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News / Life / Clark County Life

This Week in Clark County History

By Katie Bush for The Columbian
Published: September 15, 2023, 6:04am

100 years ago

“Liquor orgies” at Battle Ground Lake on Sept. 9, 1923, required Sheriff William H. Thompson and a squad of deputies to work “all Saturday night and late Sunday morning making arrests” — 13 total, including five soldiers from Vancouver Barracks. While transporting the suspects back to the city, Thompson and a deputy had to chase five soldiers who “prepared to seek safety in flight.” Thompson “drew his revolver to keep his prisoners together,” and all of them “with the exception of one who had disappeared, lined up besides the car and waited for the sheriff to arrive and aid in taking them to the county jail.” By Sunday, authorities had rounded up the escaped suspect and taken him to the county jail.

75 years ago

Betty Meuler, supervisor of the school lunch program in Vancouver’s 14 schools, announced on Sept. 13, 1948, that the “costs of school lunches will remain the same as last year.” Students could purchase complete meals in elementary schools for 25 cents, and in high school for 30 cents. Despite an increase in expenses, Meuler noted “every effort will be made by her department to continue operating on the same basis as last year.”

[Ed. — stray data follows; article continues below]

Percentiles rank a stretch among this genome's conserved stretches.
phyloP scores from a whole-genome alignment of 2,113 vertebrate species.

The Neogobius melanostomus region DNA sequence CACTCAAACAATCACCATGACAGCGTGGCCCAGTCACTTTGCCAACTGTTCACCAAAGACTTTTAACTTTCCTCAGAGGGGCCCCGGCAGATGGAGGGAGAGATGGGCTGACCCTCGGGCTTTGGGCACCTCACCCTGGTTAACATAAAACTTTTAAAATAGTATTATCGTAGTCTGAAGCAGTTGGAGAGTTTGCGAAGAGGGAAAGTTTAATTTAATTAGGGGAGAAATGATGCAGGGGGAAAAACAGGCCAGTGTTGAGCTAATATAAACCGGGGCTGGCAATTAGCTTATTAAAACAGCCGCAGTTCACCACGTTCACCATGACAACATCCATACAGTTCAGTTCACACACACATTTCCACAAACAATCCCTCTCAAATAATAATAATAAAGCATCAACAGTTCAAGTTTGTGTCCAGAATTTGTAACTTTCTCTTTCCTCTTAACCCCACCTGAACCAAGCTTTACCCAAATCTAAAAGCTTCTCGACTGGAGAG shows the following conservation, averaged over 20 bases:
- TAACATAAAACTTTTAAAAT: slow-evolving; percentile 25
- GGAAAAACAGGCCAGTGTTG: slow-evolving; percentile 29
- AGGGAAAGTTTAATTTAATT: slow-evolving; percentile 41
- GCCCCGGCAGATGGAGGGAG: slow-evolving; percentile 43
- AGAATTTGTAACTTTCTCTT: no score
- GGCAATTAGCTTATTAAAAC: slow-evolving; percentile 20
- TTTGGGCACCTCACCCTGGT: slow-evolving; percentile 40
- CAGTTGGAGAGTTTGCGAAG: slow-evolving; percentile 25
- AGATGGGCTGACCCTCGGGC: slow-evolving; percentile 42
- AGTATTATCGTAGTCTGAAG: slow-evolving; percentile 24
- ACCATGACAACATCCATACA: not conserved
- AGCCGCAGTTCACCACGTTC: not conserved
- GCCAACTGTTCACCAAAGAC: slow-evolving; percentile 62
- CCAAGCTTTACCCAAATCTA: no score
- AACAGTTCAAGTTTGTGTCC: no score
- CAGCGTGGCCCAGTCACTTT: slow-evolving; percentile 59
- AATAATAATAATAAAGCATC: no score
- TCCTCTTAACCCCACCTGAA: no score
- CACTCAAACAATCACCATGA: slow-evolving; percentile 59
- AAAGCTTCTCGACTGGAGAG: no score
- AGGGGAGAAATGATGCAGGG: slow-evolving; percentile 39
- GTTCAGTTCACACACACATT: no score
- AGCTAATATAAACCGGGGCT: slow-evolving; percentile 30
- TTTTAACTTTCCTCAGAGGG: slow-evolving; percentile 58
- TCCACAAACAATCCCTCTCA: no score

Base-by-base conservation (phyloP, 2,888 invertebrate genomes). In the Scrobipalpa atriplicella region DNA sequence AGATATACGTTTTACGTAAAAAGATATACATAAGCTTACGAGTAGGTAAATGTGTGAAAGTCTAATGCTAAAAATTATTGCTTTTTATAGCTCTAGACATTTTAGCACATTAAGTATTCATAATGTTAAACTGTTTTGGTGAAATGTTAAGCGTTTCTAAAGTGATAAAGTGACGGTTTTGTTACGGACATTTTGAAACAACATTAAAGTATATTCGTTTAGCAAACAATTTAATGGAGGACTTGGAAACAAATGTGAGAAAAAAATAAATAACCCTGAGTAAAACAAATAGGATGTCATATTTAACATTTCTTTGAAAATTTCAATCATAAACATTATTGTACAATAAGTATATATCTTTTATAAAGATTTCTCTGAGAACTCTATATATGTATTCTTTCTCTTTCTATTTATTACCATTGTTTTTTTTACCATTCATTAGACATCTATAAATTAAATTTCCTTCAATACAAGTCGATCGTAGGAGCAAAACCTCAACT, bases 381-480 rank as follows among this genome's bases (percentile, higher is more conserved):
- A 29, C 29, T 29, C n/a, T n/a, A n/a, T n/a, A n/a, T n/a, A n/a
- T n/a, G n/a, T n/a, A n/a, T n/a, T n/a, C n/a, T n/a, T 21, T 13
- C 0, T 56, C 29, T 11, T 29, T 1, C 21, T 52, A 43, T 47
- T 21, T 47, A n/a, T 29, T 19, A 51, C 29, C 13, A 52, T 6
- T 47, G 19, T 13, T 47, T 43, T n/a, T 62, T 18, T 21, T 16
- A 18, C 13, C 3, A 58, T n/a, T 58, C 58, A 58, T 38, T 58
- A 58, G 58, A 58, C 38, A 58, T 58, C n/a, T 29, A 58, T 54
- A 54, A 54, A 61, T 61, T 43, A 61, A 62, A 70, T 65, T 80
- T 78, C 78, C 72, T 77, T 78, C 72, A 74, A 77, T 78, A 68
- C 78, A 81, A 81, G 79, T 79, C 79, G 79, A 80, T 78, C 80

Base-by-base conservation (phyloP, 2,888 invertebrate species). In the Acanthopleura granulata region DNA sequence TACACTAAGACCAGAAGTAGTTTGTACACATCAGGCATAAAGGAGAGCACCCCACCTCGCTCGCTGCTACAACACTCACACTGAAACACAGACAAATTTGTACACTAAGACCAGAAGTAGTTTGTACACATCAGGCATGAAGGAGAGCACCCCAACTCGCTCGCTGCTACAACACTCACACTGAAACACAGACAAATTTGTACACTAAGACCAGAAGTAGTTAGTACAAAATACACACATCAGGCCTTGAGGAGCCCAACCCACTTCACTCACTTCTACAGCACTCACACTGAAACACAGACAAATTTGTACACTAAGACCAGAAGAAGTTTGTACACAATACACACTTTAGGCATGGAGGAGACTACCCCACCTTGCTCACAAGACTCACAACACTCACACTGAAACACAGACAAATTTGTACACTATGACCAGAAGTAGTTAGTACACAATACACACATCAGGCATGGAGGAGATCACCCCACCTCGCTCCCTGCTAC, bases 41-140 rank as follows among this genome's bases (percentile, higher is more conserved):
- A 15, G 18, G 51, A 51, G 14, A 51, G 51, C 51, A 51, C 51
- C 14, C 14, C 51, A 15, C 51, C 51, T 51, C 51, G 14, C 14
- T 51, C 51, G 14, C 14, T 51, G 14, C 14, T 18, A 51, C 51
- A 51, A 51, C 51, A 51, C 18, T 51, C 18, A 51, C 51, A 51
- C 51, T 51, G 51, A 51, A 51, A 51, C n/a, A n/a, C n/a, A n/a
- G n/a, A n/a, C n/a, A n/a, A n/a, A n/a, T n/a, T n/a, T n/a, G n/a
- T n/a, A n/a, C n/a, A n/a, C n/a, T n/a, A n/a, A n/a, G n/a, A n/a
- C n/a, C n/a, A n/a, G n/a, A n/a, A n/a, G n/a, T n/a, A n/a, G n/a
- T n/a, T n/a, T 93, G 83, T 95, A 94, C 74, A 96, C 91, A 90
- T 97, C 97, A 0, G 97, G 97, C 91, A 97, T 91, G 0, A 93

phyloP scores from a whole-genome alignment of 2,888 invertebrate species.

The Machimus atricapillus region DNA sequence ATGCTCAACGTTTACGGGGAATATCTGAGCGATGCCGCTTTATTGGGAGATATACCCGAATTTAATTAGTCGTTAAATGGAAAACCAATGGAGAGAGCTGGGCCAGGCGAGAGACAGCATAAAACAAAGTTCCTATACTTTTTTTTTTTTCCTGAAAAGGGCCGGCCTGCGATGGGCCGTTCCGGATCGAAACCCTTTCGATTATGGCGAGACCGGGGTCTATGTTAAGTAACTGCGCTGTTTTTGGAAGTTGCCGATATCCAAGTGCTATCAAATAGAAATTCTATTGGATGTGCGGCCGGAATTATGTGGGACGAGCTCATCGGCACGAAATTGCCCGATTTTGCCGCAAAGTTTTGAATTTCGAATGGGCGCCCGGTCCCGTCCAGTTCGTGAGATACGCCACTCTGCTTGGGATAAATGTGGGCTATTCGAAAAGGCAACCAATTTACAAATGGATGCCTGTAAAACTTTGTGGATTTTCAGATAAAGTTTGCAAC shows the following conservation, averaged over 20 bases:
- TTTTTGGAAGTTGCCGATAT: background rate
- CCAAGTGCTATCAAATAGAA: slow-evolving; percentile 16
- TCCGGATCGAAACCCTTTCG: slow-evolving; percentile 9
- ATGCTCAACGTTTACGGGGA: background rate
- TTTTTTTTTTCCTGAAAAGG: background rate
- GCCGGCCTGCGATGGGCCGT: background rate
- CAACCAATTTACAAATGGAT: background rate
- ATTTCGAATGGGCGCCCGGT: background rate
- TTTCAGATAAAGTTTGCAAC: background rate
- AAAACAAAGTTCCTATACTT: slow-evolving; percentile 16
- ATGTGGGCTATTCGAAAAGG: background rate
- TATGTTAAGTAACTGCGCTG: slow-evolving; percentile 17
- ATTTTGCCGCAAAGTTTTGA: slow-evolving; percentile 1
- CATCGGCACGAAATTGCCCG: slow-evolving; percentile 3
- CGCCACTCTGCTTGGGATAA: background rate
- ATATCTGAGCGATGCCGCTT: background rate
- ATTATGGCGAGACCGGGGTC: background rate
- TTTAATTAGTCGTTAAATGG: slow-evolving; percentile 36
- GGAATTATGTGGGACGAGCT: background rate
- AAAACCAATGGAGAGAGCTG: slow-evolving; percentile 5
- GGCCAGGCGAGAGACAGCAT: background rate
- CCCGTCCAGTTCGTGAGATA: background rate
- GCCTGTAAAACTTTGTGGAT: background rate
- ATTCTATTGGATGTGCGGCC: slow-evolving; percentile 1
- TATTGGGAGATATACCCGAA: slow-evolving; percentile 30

50 years ago

On Sept. 11, 1973, 111 individuals took the Vancouver Fire Department’s civil service physical fitness test. Three of the test takers were women — a first for the organization. Sharon Kelley, Vi Vernon and Dana Vest climbed ladders, carried 50-pound hoses, and even walked like ducks, just like the other potential recruits. All three women cited the excitement, challenge and pay offered by the job. Vernon hoped that women in the future wouldn’t “be so hesitant” to take the test.

25 years ago

Clark County commissioners voted 3-0 to break off negotiations with Paul Allen’s Aegean Development and Universal Concerts on Sept. 15, 1998. The deal centered on “an amphitheater with room for more than 20,000 spectators” to be built at the Clark County Fairgrounds. However, negotiations crumbled when Aegean-Universal wavered on a binding agreement to “negotiate exclusively with Clark County, not with the city of Portland.” Another company stepped up with a bid more pleasing to the county, and plans moved forward. However, more hurdles came up in later years, as neighboring property owners protested the project. Ultimately, construction on the amphitheater began in 2002.


Katie Bush is public historian at the Clark County Historical Museum.

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